Is a Master of Science in Nursing (MSN) Worth It?

Learn about the pros and cons, salary expectations, and career outlook of a Master of Science in Nursing (MSN). Education

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Pursuing a Master of Science in Nursing (MSN) is a significant step in your nursing career. However, determining whether an MSN is worth it requires careful consideration of your professional and personal goals.

If your goal is to pursue advanced practice registered nursing (APRN) roles, such as certified registered nurse anesthetist (CRNA), certified nurse-midwife (CNM), clinical nurse specialist (CNS), and nurse practitioner (NP), then completing an MSN is undoubtedly worth it as it's required for those careers.

For those considering an MSN program, read more to learn about the pros and cons of the degree, different specializations, salary expectations, and more.

What Is an MSN?

An MSN is a 1-3 year-long graduate-level nursing degree that offers specialized training and advanced coursework in various nursing settings, allowing nurses to develop expertise in their area of preference. 

Upon completion of the MSN, graduates can progress their careers in leadership positions, research, education, or specialize in other nursing roles.

The scope of practice an MSN-educated nurse will have depends on the State they reside in, as the nursing board or licensing body should set the scope in each region.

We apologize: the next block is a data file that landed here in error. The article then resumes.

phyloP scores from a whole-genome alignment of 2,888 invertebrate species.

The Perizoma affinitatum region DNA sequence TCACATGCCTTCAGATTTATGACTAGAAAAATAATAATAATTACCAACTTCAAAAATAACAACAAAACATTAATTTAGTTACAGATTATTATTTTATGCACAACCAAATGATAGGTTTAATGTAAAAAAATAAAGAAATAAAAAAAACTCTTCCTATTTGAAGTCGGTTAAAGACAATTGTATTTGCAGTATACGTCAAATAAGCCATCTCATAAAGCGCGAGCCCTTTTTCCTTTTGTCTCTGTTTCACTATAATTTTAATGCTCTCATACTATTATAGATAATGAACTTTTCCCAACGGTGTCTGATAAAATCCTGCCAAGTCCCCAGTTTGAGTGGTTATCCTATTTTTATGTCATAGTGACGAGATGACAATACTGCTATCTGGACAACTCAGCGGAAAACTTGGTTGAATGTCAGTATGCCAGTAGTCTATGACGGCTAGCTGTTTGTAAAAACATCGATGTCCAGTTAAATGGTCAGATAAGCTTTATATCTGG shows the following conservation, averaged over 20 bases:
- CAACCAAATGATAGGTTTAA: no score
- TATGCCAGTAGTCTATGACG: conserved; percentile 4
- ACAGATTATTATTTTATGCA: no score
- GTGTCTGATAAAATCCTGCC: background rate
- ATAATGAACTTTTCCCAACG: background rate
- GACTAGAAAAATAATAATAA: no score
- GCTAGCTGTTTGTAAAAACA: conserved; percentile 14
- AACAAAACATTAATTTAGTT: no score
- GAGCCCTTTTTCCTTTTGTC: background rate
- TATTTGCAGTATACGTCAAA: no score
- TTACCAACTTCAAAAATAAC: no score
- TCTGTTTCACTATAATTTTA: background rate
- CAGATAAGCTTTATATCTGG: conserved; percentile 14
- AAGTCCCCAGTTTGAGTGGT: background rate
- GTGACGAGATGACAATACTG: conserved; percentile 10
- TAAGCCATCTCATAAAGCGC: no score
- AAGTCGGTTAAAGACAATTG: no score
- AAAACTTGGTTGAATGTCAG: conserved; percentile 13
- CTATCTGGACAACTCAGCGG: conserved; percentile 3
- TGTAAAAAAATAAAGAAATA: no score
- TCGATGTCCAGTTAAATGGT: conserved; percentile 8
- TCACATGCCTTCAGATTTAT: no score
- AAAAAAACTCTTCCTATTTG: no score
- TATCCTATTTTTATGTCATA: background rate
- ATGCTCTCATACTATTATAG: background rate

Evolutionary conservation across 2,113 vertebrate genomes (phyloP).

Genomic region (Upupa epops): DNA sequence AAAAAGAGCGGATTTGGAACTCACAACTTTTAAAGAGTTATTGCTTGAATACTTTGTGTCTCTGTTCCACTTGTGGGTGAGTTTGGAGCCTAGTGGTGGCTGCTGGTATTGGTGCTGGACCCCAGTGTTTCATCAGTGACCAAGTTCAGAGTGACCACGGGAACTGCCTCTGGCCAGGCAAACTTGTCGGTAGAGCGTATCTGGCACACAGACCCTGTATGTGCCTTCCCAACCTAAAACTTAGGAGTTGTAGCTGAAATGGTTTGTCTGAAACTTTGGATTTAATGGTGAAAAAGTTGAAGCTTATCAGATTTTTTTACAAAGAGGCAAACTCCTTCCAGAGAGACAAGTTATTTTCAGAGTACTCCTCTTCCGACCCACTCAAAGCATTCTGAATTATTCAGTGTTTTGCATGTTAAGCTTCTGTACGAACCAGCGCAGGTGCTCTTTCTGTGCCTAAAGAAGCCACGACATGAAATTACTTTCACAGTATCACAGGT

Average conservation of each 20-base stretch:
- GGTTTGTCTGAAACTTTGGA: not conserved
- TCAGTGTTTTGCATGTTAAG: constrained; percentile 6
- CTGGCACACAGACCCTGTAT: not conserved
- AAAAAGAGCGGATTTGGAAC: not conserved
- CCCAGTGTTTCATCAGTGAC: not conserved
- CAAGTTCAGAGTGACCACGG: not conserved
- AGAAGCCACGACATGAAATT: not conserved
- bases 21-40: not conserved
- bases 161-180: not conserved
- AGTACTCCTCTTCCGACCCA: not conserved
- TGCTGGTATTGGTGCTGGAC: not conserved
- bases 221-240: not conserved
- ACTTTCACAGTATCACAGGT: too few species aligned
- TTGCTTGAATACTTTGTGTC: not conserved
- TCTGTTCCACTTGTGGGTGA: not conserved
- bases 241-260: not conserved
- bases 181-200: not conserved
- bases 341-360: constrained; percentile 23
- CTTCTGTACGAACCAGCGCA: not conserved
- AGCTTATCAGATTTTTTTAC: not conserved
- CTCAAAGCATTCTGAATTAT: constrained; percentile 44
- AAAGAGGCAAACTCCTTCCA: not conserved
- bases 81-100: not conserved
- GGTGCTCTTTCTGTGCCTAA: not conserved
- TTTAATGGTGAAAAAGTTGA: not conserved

Enrollment in an MSN Program

To enroll in an MSN program:

  • Research accredited degrees that align with your goals. Consider factors such as program reputation, location, and specialization options.
  • Next, meet the admission requirements, typically requiring a valid RN license, a Bachelor of Science in Nursing (BSN) or Associate Degree in Nursing (ADN), and additional requirements.
  • Choose the type of MSN program that suits your educational background, such as direct entry, BSN to MSN, RN to MSN, or ADN to MSN.
  • Prepare application materials, including transcripts, recommendation letters, and a statement of purpose.
  • Submit your application and application fee, attend interviews if required, and await the admission decision.
  • Once accepted, review the offer, and enroll according to the program's instructions.

Remember to research and compare programs to make an informed decision that propels your nursing career forward.

Related: 10 Best Master of Science in Nursing (MSN) Programs in 2023

Direct-Entry MSN

  • Qualifications: Designed for individuals who have a bachelor's degree in a field unrelated to nursing and want to pursue a career in nursing.
  • Duration: 2-3 years


  • Qualifications: May require candidates to hold a valid RN license and complete a BSN program. Some programs may require a minimum GPA and professional work experience.
  • Duration: 1-2 years


  • Qualifications: An Associate Degree in Nursing (ADN) or a Diploma in Nursing with a valid RN license.
  • Duration: Usually takes about 3 years to complete.


  • Qualifications: Are designed for RNs who hold an ADN and have a valid RN license.
  •  Duration: Generally, it takes about 2-3 years to complete.